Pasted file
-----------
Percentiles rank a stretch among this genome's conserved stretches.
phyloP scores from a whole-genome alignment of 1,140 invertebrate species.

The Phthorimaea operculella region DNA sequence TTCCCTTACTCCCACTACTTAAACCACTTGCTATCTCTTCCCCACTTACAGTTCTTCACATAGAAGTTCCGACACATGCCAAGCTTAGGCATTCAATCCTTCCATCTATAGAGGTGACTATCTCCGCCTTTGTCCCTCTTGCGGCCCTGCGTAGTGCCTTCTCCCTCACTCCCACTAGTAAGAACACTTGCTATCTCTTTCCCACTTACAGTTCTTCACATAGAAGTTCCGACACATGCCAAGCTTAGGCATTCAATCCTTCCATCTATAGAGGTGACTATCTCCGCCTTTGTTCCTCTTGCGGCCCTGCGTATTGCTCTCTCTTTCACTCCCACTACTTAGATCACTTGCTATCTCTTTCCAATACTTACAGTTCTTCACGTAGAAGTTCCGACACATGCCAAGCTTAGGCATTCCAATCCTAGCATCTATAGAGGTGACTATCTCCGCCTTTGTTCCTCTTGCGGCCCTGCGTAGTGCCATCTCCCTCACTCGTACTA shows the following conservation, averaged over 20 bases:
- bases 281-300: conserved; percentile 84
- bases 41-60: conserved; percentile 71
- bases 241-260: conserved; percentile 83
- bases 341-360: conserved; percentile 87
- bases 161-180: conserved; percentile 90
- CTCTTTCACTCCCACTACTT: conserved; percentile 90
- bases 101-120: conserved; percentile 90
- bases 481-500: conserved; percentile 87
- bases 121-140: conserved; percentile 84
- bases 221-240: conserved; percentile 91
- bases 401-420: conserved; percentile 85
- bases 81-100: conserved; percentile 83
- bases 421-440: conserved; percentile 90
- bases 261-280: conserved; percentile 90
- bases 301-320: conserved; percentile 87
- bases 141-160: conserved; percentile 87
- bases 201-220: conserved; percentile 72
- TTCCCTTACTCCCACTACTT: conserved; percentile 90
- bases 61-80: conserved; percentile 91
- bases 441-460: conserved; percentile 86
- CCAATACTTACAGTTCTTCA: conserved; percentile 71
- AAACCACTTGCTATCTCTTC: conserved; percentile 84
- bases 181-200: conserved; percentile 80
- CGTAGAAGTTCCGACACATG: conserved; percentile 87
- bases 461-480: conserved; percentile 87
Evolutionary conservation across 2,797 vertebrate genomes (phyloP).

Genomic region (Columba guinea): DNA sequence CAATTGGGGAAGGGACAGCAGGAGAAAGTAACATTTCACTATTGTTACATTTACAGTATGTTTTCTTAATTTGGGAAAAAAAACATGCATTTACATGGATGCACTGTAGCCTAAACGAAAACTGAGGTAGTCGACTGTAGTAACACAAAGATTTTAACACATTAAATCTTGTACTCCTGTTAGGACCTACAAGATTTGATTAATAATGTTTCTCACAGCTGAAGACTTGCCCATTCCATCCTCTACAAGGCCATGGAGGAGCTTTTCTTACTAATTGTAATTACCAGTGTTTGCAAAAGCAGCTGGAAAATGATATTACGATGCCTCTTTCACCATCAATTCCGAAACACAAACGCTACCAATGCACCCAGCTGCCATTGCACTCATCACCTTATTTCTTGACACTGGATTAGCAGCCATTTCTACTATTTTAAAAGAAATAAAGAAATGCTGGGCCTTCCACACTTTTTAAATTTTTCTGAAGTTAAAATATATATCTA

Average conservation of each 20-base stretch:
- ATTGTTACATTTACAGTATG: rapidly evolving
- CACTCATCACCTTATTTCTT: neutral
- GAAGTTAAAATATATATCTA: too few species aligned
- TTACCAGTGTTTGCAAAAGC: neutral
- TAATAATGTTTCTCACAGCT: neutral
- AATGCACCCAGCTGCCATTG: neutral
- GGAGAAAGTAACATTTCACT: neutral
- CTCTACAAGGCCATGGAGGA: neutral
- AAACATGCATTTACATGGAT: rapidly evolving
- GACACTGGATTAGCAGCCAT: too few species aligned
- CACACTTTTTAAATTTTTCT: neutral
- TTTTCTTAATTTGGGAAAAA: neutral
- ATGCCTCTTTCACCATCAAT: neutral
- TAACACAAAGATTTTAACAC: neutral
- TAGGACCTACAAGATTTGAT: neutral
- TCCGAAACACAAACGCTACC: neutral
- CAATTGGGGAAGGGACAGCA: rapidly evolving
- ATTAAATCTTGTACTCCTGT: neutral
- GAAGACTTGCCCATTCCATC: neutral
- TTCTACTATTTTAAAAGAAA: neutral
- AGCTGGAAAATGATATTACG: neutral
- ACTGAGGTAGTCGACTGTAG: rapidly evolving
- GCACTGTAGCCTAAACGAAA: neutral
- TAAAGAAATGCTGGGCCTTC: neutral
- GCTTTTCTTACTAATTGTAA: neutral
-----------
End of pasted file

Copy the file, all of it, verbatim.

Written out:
Percentiles rank a stretch among this genome's conserved stretches.
phyloP scores from a whole-genome alignment of 1,140 invertebrate species.

The Phthorimaea operculella region DNA sequence TTCCCTTACTCCCACTACTTAAACCACTTGCTATCTCTTCCCCACTTACAGTTCTTCACATAGAAGTTCCGACACATGCCAAGCTTAGGCATTCAATCCTTCCATCTATAGAGGTGACTATCTCCGCCTTTGTCCCTCTTGCGGCCCTGCGTAGTGCCTTCTCCCTCACTCCCACTAGTAAGAACACTTGCTATCTCTTTCCCACTTACAGTTCTTCACATAGAAGTTCCGACACATGCCAAGCTTAGGCATTCAATCCTTCCATCTATAGAGGTGACTATCTCCGCCTTTGTTCCTCTTGCGGCCCTGCGTATTGCTCTCTCTTTCACTCCCACTACTTAGATCACTTGCTATCTCTTTCCAATACTTACAGTTCTTCACGTAGAAGTTCCGACACATGCCAAGCTTAGGCATTCCAATCCTAGCATCTATAGAGGTGACTATCTCCGCCTTTGTTCCTCTTGCGGCCCTGCGTAGTGCCATCTCCCTCACTCGTACTA shows the following conservation, averaged over 20 bases:
- bases 281-300: conserved; percentile 84
- bases 41-60: conserved; percentile 71
- bases 241-260: conserved; percentile 83
- bases 341-360: conserved; percentile 87
- bases 161-180: conserved; percentile 90
- CTCTTTCACTCCCACTACTT: conserved; percentile 90
- bases 101-120: conserved; percentile 90
- bases 481-500: conserved; percentile 87
- bases 121-140: conserved; percentile 84
- bases 221-240: conserved; percentile 91
- bases 401-420: conserved; percentile 85
- bases 81-100: conserved; percentile 83
- bases 421-440: conserved; percentile 90
- bases 261-280: conserved; percentile 90
- bases 301-320: conserved; percentile 87
- bases 141-160: conserved; percentile 87
- bases 201-220: conserved; percentile 72
- TTCCCTTACTCCCACTACTT: conserved; percentile 90
- bases 61-80: conserved; percentile 91
- bases 441-460: conserved; percentile 86
- CCAATACTTACAGTTCTTCA: conserved; percentile 71
- AAACCACTTGCTATCTCTTC: conserved; percentile 84
- bases 181-200: conserved; percentile 80
- CGTAGAAGTTCCGACACATG: conserved; percentile 87
- bases 461-480: conserved; percentile 87
Evolutionary conservation across 2,797 vertebrate genomes (phyloP).

Genomic region (Columba guinea): DNA sequence CAATTGGGGAAGGGACAGCAGGAGAAAGTAACATTTCACTATTGTTACATTTACAGTATGTTTTCTTAATTTGGGAAAAAAAACATGCATTTACATGGATGCACTGTAGCCTAAACGAAAACTGAGGTAGTCGACTGTAGTAACACAAAGATTTTAACACATTAAATCTTGTACTCCTGTTAGGACCTACAAGATTTGATTAATAATGTTTCTCACAGCTGAAGACTTGCCCATTCCATCCTCTACAAGGCCATGGAGGAGCTTTTCTTACTAATTGTAATTACCAGTGTTTGCAAAAGCAGCTGGAAAATGATATTACGATGCCTCTTTCACCATCAATTCCGAAACACAAACGCTACCAATGCACCCAGCTGCCATTGCACTCATCACCTTATTTCTTGACACTGGATTAGCAGCCATTTCTACTATTTTAAAAGAAATAAAGAAATGCTGGGCCTTCCACACTTTTTAAATTTTTCTGAAGTTAAAATATATATCTA

Average conservation of each 20-base stretch:
- ATTGTTACATTTACAGTATG: rapidly evolving
- CACTCATCACCTTATTTCTT: neutral
- GAAGTTAAAATATATATCTA: too few species aligned
- TTACCAGTGTTTGCAAAAGC: neutral
- TAATAATGTTTCTCACAGCT: neutral
- AATGCACCCAGCTGCCATTG: neutral
- GGAGAAAGTAACATTTCACT: neutral
- CTCTACAAGGCCATGGAGGA: neutral
- AAACATGCATTTACATGGAT: rapidly evolving
- GACACTGGATTAGCAGCCAT: too few species aligned
- CACACTTTTTAAATTTTTCT: neutral
- TTTTCTTAATTTGGGAAAAA: neutral
- ATGCCTCTTTCACCATCAAT: neutral
- TAACACAAAGATTTTAACAC: neutral
- TAGGACCTACAAGATTTGAT: neutral
- TCCGAAACACAAACGCTACC: neutral
- CAATTGGGGAAGGGACAGCA: rapidly evolving
- ATTAAATCTTGTACTCCTGT: neutral
- GAAGACTTGCCCATTCCATC: neutral
- TTCTACTATTTTAAAAGAAA: neutral
- AGCTGGAAAATGATATTACG: neutral
- ACTGAGGTAGTCGACTGTAG: rapidly evolving
- GCACTGTAGCCTAAACGAAA: neutral
- TAAAGAAATGCTGGGCCTTC: neutral
- GCTTTTCTTACTAATTGTAA: neutral